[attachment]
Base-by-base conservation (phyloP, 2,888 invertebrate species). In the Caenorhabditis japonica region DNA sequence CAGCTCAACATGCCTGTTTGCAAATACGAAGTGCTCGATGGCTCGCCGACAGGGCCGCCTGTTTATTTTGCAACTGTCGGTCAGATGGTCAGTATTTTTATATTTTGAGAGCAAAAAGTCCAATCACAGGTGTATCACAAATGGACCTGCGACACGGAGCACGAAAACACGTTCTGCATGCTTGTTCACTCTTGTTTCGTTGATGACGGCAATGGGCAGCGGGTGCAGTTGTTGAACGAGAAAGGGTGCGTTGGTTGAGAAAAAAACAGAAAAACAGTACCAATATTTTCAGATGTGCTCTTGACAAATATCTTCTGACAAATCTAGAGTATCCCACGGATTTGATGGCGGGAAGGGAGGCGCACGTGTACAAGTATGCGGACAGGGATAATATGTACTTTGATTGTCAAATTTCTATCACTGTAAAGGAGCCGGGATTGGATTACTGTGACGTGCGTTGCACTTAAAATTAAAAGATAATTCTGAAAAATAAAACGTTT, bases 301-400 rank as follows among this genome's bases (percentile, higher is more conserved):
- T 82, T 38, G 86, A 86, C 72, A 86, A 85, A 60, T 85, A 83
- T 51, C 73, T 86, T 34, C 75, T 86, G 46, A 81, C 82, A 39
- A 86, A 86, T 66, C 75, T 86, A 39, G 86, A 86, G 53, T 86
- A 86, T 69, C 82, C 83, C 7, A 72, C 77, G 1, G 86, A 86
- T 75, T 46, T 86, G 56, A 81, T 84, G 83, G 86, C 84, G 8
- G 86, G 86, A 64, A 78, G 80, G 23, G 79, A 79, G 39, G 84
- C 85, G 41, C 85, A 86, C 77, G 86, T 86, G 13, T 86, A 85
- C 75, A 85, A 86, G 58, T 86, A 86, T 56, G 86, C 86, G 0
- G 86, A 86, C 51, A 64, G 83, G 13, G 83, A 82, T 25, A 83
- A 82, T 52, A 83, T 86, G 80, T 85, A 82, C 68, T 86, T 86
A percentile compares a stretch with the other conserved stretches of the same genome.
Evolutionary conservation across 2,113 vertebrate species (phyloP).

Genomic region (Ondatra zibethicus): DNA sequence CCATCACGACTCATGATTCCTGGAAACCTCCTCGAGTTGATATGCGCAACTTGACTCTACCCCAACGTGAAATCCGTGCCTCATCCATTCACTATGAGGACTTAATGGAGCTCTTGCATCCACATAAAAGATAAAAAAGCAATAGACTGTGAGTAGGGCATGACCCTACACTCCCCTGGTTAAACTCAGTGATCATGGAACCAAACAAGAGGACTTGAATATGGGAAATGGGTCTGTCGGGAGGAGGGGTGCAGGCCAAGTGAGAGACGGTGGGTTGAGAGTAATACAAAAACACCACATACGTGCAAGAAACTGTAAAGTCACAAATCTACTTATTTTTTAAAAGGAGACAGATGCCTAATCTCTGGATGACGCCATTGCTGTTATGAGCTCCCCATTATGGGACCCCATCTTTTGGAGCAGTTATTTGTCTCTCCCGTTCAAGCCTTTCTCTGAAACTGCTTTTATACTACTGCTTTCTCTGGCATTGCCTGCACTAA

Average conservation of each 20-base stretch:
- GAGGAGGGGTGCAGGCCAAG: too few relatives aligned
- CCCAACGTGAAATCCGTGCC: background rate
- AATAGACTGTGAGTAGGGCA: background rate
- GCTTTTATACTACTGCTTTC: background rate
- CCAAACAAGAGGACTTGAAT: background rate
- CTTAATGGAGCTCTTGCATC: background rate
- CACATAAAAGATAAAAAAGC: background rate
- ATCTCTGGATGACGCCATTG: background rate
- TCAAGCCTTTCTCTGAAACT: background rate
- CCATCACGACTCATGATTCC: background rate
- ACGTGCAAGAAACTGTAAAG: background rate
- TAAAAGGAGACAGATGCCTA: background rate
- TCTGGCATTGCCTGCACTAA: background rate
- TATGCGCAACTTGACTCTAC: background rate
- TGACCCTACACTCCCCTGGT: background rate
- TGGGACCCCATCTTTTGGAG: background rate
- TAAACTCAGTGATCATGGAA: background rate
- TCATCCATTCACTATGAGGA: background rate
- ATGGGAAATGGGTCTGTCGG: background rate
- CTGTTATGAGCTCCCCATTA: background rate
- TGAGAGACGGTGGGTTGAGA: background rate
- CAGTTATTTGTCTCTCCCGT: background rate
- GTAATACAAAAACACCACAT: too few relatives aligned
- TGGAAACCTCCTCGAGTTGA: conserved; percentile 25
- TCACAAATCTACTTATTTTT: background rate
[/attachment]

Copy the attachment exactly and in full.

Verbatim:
Base-by-base conservation (phyloP, 2,888 invertebrate species). In the Caenorhabditis japonica region DNA sequence CAGCTCAACATGCCTGTTTGCAAATACGAAGTGCTCGATGGCTCGCCGACAGGGCCGCCTGTTTATTTTGCAACTGTCGGTCAGATGGTCAGTATTTTTATATTTTGAGAGCAAAAAGTCCAATCACAGGTGTATCACAAATGGACCTGCGACACGGAGCACGAAAACACGTTCTGCATGCTTGTTCACTCTTGTTTCGTTGATGACGGCAATGGGCAGCGGGTGCAGTTGTTGAACGAGAAAGGGTGCGTTGGTTGAGAAAAAAACAGAAAAACAGTACCAATATTTTCAGATGTGCTCTTGACAAATATCTTCTGACAAATCTAGAGTATCCCACGGATTTGATGGCGGGAAGGGAGGCGCACGTGTACAAGTATGCGGACAGGGATAATATGTACTTTGATTGTCAAATTTCTATCACTGTAAAGGAGCCGGGATTGGATTACTGTGACGTGCGTTGCACTTAAAATTAAAAGATAATTCTGAAAAATAAAACGTTT, bases 301-400 rank as follows among this genome's bases (percentile, higher is more conserved):
- T 82, T 38, G 86, A 86, C 72, A 86, A 85, A 60, T 85, A 83
- T 51, C 73, T 86, T 34, C 75, T 86, G 46, A 81, C 82, A 39
- A 86, A 86, T 66, C 75, T 86, A 39, G 86, A 86, G 53, T 86
- A 86, T 69, C 82, C 83, C 7, A 72, C 77, G 1, G 86, A 86
- T 75, T 46, T 86, G 56, A 81, T 84, G 83, G 86, C 84, G 8
- G 86, G 86, A 64, A 78, G 80, G 23, G 79, A 79, G 39, G 84
- C 85, G 41, C 85, A 86, C 77, G 86, T 86, G 13, T 86, A 85
- C 75, A 85, A 86, G 58, T 86, A 86, T 56, G 86, C 86, G 0
- G 86, A 86, C 51, A 64, G 83, G 13, G 83, A 82, T 25, A 83
- A 82, T 52, A 83, T 86, G 80, T 85, A 82, C 68, T 86, T 86
A percentile compares a stretch with the other conserved stretches of the same genome.
Evolutionary conservation across 2,113 vertebrate species (phyloP).

Genomic region (Ondatra zibethicus): DNA sequence CCATCACGACTCATGATTCCTGGAAACCTCCTCGAGTTGATATGCGCAACTTGACTCTACCCCAACGTGAAATCCGTGCCTCATCCATTCACTATGAGGACTTAATGGAGCTCTTGCATCCACATAAAAGATAAAAAAGCAATAGACTGTGAGTAGGGCATGACCCTACACTCCCCTGGTTAAACTCAGTGATCATGGAACCAAACAAGAGGACTTGAATATGGGAAATGGGTCTGTCGGGAGGAGGGGTGCAGGCCAAGTGAGAGACGGTGGGTTGAGAGTAATACAAAAACACCACATACGTGCAAGAAACTGTAAAGTCACAAATCTACTTATTTTTTAAAAGGAGACAGATGCCTAATCTCTGGATGACGCCATTGCTGTTATGAGCTCCCCATTATGGGACCCCATCTTTTGGAGCAGTTATTTGTCTCTCCCGTTCAAGCCTTTCTCTGAAACTGCTTTTATACTACTGCTTTCTCTGGCATTGCCTGCACTAA

Average conservation of each 20-base stretch:
- GAGGAGGGGTGCAGGCCAAG: too few relatives aligned
- CCCAACGTGAAATCCGTGCC: background rate
- AATAGACTGTGAGTAGGGCA: background rate
- GCTTTTATACTACTGCTTTC: background rate
- CCAAACAAGAGGACTTGAAT: background rate
- CTTAATGGAGCTCTTGCATC: background rate
- CACATAAAAGATAAAAAAGC: background rate
- ATCTCTGGATGACGCCATTG: background rate
- TCAAGCCTTTCTCTGAAACT: background rate
- CCATCACGACTCATGATTCC: background rate
- ACGTGCAAGAAACTGTAAAG: background rate
- TAAAAGGAGACAGATGCCTA: background rate
- TCTGGCATTGCCTGCACTAA: background rate
- TATGCGCAACTTGACTCTAC: background rate
- TGACCCTACACTCCCCTGGT: background rate
- TGGGACCCCATCTTTTGGAG: background rate
- TAAACTCAGTGATCATGGAA: background rate
- TCATCCATTCACTATGAGGA: background rate
- ATGGGAAATGGGTCTGTCGG: background rate
- CTGTTATGAGCTCCCCATTA: background rate
- TGAGAGACGGTGGGTTGAGA: background rate
- CAGTTATTTGTCTCTCCCGT: background rate
- GTAATACAAAAACACCACAT: too few relatives aligned
- TGGAAACCTCCTCGAGTTGA: conserved; percentile 25
- TCACAAATCTACTTATTTTT: background rate